This Vibrant South Indian Rice Dish Is Packed with Cabbage, Peanuts, and Lime

updated Feb 5, 2021
Chitra's Chitranna (Shredded Cabbage, Lime & Peanut Rice)

A variation of nimbekai chitranna, made with shredded red cabbage and carrots lightly sautéed in oil and then tossed with cooked turmeric rice, fried peanuts, lime juice and chopped cilantro.

Serves4

Prep55 minutes

Cook25 minutes

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Credit: Photo by Madhumita Sathishkumar

Nimbekai chitranna, or lemon peanut rice, is a specialty of South Karnataka made with lemon, coconut, peanuts, and cilantro.” Truly, though, there are numerous variations of chitranna. At its heart, it’s a rice dish that’s usually sour in nature and flavored with fried spices and curry leaves. The sour can come from many sources, not just lemon — lime, green mango, or tamarind are also used.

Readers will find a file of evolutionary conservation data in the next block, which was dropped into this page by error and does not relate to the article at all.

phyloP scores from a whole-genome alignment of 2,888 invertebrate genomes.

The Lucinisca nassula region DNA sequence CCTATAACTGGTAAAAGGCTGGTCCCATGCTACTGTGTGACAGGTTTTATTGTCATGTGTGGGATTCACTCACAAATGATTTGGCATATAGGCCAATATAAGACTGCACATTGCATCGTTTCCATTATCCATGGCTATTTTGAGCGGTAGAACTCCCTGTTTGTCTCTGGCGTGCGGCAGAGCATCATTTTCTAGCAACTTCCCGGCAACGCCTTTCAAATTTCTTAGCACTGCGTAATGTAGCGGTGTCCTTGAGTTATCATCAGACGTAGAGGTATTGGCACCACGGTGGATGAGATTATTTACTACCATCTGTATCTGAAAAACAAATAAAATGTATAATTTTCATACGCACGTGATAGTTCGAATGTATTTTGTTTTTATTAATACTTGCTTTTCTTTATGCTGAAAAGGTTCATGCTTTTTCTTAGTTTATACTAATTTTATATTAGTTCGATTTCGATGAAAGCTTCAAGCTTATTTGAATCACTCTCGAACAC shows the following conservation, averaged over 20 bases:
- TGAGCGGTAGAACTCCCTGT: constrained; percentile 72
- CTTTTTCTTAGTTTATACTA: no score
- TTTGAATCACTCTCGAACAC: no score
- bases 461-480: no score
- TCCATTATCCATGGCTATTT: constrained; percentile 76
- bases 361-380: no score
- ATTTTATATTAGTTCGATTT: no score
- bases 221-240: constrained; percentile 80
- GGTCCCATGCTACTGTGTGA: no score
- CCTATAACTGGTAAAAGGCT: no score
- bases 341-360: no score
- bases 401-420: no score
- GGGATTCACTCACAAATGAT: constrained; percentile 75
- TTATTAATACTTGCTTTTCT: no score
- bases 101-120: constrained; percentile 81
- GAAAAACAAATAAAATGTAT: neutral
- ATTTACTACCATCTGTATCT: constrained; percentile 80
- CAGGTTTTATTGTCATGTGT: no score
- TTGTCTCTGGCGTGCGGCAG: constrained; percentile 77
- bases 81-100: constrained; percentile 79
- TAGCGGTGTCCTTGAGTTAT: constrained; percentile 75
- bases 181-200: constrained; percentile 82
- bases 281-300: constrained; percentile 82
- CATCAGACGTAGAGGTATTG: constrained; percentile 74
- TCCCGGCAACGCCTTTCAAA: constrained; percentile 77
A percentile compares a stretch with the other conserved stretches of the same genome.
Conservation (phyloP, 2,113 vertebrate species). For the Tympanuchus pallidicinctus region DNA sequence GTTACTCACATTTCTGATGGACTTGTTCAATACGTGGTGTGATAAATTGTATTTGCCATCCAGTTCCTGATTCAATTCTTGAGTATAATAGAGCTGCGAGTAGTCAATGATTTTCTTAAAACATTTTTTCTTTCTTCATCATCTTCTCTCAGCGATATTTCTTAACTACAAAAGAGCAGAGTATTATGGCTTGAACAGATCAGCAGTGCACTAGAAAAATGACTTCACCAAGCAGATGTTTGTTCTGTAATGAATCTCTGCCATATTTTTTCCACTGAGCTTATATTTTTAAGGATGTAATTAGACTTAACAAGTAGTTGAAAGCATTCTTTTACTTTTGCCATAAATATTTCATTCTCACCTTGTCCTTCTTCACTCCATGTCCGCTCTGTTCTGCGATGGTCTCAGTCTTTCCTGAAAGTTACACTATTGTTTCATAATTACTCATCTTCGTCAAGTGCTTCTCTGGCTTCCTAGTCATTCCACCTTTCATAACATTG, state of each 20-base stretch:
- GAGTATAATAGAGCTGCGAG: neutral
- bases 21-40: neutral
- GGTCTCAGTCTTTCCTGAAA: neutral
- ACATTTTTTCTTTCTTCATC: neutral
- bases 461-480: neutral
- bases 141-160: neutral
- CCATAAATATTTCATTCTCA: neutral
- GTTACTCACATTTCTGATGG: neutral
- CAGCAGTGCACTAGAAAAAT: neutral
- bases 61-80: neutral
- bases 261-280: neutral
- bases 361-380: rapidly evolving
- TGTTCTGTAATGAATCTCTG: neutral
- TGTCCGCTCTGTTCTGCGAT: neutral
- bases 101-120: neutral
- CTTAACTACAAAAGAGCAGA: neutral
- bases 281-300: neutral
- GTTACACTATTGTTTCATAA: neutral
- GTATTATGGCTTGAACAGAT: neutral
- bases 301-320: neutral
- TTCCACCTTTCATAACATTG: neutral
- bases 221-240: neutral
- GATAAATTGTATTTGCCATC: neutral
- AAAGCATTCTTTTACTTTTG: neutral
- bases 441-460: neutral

This is my own variation of chitranna, made with shredded red cabbage and carrots lightly sautéed in oil and then tossed together with cooked turmeric rice, fried peanuts, lime juice, and chopped cilantro. The colors are so vibrant, and since cabbage and carrot are available all year round, this dish can brighten up even the most grey and cloudy days. 

Credit: Photo by Madhumita Sathishkumar

Chitra's Chitranna (Shredded Cabbage, Lime & Peanut Rice)

A variation of nimbekai chitranna, made with shredded red cabbage and carrots lightly sautéed in oil and then tossed with cooked turmeric rice, fried peanuts, lime juice and chopped cilantro.

Prep time 55 minutes

Cook time 25 minutes

Serves 4

Nutritional Info

Ingredients

For the rice:

  • 1 cup

    basmati rice, preferably Dehraduni

  • 1 3/4 cups

    water

  • 1/8 teaspoon

    ground turmeric

For the cabbage:

  • 1/2 cup

    fresh, frozen, or dried unsweetened grated or shredded coconut

  • 1/4 head

    small red cabbage (6 to 8 ounces)

  • 1

    medium carrot

  • 1

    fresh green Indian or serrano chile, or 1 dried red chile (such as Guntur Sannam, cayenne, or arbol)

  • 1

    medium lime

  • 2 tablespoons

    fresh cilantro, plus more for garnish

  • 2 tablespoons

    plus 1 teaspoon mild-flavored oil such as canola oil, divided

  • 1/4 cup

    raw, skin-on or unsalted, roasted peanuts

  • 1/2 teaspoon

    black mustard seeds

  • Pinch

    asafetida (hing) powder

  • 1 teaspoon

    chana dal (dried split chickpeas)